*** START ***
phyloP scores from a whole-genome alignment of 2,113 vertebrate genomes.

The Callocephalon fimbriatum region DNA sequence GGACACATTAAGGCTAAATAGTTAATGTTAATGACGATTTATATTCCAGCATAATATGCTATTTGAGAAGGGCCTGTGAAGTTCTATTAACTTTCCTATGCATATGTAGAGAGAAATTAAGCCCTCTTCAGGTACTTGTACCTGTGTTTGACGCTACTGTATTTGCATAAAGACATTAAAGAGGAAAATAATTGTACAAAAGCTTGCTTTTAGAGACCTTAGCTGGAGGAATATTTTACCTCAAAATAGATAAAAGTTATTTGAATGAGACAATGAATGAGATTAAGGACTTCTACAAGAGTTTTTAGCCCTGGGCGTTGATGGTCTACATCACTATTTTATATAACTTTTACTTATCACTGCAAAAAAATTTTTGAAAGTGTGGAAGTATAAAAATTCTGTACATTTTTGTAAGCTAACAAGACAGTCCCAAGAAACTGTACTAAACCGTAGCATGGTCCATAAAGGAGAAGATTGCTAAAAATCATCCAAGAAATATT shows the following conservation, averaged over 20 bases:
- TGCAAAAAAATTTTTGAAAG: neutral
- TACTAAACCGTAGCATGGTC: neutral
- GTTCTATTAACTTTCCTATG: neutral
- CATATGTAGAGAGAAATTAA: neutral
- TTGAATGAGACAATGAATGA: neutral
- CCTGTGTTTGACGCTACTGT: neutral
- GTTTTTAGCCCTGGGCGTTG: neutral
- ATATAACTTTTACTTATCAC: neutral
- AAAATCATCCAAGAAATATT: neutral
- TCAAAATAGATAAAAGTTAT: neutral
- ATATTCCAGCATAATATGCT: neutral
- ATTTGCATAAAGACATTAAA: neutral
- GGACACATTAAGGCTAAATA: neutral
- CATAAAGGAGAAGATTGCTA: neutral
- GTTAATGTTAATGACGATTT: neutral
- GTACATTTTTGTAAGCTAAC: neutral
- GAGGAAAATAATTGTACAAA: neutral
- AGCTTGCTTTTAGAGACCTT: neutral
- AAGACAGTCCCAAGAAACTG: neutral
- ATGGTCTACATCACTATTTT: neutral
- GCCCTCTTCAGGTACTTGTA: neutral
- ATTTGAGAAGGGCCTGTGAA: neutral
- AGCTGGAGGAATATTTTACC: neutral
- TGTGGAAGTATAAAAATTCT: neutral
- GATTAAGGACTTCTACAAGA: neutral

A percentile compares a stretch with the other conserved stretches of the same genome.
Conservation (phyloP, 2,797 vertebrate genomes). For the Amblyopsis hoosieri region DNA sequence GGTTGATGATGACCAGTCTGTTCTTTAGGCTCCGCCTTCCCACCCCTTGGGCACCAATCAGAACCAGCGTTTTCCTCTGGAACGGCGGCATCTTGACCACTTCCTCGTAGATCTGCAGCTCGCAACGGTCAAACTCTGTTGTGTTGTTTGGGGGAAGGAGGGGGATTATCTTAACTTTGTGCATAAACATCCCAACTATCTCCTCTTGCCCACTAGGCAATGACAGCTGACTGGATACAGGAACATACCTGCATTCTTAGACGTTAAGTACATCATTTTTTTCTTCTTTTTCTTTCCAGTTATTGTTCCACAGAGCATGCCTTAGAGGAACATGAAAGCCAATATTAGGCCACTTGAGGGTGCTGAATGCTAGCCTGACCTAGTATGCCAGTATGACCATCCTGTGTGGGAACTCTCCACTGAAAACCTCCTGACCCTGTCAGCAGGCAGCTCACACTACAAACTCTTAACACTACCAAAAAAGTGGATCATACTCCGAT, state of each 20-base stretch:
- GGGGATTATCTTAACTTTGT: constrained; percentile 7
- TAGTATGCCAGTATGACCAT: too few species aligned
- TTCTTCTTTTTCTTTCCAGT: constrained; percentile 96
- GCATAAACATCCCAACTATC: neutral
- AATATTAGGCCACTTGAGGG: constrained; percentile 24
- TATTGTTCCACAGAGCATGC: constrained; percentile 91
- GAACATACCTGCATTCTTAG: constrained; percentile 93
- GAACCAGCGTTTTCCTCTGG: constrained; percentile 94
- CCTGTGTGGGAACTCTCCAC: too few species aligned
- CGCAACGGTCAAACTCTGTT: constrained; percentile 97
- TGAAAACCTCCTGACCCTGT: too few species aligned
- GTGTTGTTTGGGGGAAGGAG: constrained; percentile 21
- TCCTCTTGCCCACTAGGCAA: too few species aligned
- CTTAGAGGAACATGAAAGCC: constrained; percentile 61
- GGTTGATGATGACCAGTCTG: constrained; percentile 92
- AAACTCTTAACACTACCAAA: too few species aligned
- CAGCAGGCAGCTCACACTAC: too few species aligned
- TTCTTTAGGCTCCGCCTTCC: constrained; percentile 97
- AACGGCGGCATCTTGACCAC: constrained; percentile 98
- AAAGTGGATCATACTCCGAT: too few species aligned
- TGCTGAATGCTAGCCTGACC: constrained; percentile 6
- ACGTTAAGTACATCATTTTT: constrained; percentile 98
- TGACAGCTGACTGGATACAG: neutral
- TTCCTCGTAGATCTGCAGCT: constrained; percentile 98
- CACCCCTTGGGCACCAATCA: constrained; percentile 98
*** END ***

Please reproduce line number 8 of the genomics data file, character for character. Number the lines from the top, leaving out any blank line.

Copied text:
- CCTGTGTTTGACGCTACTGT: neutral